Date of Award

12-1-2010

Degree Name

Doctor of Philosophy

Department

Psychology

First Advisor

DiLalla, Lisabeth

Abstract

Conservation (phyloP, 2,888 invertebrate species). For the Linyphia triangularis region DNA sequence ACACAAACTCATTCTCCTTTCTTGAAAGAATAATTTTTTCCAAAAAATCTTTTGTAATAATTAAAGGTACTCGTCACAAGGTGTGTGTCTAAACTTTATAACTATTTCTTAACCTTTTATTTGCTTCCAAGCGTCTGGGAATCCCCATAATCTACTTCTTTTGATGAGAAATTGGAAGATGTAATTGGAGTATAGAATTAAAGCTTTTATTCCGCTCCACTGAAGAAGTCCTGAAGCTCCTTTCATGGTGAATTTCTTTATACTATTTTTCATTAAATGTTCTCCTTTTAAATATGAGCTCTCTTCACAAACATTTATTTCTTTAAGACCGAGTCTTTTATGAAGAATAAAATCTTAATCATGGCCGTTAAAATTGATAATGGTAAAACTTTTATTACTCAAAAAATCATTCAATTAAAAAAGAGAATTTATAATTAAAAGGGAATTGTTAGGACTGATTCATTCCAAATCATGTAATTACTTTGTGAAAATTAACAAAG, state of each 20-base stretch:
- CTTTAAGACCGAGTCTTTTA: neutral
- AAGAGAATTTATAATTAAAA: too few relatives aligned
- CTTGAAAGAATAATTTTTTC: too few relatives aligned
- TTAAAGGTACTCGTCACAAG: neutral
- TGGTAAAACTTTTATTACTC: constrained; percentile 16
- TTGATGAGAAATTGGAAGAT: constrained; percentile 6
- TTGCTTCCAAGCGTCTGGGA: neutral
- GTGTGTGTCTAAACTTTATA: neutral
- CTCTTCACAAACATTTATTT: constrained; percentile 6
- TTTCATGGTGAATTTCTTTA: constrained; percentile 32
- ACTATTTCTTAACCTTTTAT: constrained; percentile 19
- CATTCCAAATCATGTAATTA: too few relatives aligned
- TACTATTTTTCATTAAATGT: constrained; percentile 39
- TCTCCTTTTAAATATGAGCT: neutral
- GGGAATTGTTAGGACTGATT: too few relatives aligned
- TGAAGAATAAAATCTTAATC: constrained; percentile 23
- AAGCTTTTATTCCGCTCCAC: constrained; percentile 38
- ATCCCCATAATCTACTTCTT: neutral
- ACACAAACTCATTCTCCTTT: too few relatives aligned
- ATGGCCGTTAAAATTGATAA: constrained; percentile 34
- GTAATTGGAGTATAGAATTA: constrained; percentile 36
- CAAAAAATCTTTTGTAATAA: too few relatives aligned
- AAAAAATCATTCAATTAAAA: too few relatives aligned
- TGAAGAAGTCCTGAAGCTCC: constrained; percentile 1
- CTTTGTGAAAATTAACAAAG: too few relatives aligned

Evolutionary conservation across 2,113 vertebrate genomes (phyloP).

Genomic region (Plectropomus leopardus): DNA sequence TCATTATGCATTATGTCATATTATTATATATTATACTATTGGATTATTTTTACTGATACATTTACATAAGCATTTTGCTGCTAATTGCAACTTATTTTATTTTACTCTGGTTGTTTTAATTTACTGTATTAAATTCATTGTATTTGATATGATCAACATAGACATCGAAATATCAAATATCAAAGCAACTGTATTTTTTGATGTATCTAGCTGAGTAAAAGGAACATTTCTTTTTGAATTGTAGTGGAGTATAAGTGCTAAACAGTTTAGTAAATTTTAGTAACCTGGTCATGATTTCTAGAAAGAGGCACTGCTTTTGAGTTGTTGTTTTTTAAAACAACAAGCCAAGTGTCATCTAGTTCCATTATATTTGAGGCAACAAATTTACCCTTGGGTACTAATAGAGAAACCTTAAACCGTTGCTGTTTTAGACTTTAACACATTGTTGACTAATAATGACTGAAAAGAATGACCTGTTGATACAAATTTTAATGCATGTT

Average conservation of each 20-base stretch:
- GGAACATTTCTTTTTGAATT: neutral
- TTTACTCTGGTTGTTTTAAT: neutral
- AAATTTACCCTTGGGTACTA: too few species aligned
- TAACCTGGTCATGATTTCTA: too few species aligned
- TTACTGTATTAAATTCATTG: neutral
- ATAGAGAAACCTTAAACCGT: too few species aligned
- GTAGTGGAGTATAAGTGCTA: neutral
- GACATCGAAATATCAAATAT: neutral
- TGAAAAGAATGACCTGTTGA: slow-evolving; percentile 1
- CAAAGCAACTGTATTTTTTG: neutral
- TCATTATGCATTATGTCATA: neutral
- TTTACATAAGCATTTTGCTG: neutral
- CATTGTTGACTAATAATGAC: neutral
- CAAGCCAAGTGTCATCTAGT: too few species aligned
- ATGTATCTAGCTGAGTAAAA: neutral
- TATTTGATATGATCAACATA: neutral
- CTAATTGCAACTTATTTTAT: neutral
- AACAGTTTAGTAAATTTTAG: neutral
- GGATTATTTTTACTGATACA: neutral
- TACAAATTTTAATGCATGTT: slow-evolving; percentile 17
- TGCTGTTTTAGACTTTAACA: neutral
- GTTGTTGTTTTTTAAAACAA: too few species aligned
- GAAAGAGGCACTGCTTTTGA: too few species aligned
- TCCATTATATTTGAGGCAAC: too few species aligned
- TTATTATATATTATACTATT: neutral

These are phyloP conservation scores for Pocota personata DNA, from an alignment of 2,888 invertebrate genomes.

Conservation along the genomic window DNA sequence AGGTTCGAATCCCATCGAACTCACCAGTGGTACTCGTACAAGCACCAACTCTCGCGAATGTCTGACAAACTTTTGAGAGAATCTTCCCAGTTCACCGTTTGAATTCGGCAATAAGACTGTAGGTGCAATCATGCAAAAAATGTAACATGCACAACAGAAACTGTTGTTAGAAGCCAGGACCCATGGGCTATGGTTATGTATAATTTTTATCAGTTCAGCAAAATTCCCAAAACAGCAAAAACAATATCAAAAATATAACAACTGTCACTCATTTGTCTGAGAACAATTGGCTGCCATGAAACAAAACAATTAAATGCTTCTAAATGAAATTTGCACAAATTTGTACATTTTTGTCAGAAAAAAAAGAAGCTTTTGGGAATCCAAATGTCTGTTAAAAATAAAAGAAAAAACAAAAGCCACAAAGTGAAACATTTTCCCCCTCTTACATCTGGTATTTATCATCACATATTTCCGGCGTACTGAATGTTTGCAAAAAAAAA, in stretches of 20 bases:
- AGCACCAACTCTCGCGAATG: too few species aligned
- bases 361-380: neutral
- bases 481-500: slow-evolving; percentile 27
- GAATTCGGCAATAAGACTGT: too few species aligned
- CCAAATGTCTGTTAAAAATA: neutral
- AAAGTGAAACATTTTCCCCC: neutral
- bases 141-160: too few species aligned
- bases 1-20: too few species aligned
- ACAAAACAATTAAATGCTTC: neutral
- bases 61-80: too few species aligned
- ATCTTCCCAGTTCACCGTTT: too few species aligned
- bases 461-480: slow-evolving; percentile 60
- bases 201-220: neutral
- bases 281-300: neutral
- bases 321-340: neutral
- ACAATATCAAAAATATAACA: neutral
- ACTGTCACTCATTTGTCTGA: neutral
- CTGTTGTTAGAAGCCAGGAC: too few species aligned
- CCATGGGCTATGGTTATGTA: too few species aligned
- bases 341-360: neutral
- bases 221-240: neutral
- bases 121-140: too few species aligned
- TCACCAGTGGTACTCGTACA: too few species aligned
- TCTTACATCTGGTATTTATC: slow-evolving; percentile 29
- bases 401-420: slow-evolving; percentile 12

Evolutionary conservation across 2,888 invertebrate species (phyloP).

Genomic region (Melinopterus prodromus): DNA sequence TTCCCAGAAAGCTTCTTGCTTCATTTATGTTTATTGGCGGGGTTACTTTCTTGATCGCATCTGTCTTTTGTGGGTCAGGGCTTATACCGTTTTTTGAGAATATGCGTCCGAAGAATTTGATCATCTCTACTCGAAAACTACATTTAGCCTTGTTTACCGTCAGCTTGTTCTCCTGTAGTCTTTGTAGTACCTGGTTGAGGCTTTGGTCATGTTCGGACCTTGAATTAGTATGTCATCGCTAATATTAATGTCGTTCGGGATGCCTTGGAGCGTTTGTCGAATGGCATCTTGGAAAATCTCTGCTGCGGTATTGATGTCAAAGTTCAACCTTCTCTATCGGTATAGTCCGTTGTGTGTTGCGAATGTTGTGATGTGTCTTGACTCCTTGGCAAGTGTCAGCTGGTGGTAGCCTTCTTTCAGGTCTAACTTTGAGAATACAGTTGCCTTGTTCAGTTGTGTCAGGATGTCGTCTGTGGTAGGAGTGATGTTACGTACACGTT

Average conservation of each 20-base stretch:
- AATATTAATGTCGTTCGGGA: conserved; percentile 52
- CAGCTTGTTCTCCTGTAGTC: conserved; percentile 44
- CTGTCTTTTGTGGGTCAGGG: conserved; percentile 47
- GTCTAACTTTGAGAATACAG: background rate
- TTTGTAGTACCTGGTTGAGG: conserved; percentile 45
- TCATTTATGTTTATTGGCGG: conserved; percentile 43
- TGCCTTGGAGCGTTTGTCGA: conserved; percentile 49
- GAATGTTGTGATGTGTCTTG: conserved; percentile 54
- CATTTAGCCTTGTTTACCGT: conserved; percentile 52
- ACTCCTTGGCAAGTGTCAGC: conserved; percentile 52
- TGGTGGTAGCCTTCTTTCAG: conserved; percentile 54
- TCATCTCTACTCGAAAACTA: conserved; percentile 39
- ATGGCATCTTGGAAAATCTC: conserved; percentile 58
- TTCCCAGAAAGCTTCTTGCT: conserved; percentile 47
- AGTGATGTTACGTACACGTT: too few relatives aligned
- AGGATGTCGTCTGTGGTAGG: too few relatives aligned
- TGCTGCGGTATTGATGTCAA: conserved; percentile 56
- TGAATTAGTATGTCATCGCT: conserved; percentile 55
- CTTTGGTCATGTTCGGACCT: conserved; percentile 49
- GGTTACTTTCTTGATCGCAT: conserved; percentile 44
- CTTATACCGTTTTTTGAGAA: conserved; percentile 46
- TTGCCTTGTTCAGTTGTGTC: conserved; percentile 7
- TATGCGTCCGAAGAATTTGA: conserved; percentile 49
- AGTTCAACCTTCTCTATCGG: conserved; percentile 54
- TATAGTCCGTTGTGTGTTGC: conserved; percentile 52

Children's relationships with their parents are considered to be a major influence in their development. Parents' use of discipline with their children, in particular, constitutes a major component of the parent-child relationship and is linked to children's later social skills and behavioral and emotional functioning. Prior studies have shown that parents treat their children differently. The purpose of this dissertation was to examine whether parents use differing levels of discipline with their children and to delineate parent, child, and contextual factors associated with differential parental discipline. This study utilized a behavior genetics twin study design to control for extraneous influences, such age and life changes, which may significantly impact a parents' use of discipline. Participants in this study consisted of 38 families (36 twin pairs, 2 sets of triplets) who had previously participated in the Southern Illinois Twins and Siblings Study (SITSS; DiLalla, 2002) and were now between the ages of 5 ½ to 10 ½. Children and their parents were each asked to report on various parenting practices and discipline techniques used within their home. Parents completed a variety of questionnaires assessing socioeconomic status, interparental conflict, parent personality, child temperament, and child emotional and behavioral functioning and mothers tracked their discipline for one week through a diary. Results from this study showed that children living in the same family experience different levels and types of discipline. Child temperament and emotional/behavioral functioning were related to differential discipline practices. The twin in the family rated as exhibiting greater levels of extraversion, effortful control, and prosocial skills received more sensitive parental discipline. In contrast, the twin showing more conduct problems, peer problems, emotional symptoms, and inattention/ hyperactivity experienced harsher parental discipline. Importantly, parents and their children did not agree on the amount of differential discipline used in their homes. Parents reported using similar levels of discipline with both of their children and children reported large differences in the type and amount of discipline shown to them and their co-twins. Findings from this study could add to the effectiveness of many parent training programs by helping parents to understand the interactions between various parent, child, and contextual characteristics in the initiation of parental disciplinary strategies. Through this understanding, parents may begin to match their disciplinary styles to best meet their children's phenotypic characteristics and needs and environmental demands. Lastly, the search for various genetic and environmental factors associated with harsh discipline practices will greatly enhance the success of prevention programs. By being able to determine familial and contextual characteristics associated with harsh or aversive punishment practices, we may be able to predict those parents most at risk for harsh discipline and to intervene before abusive discipline practices are used.

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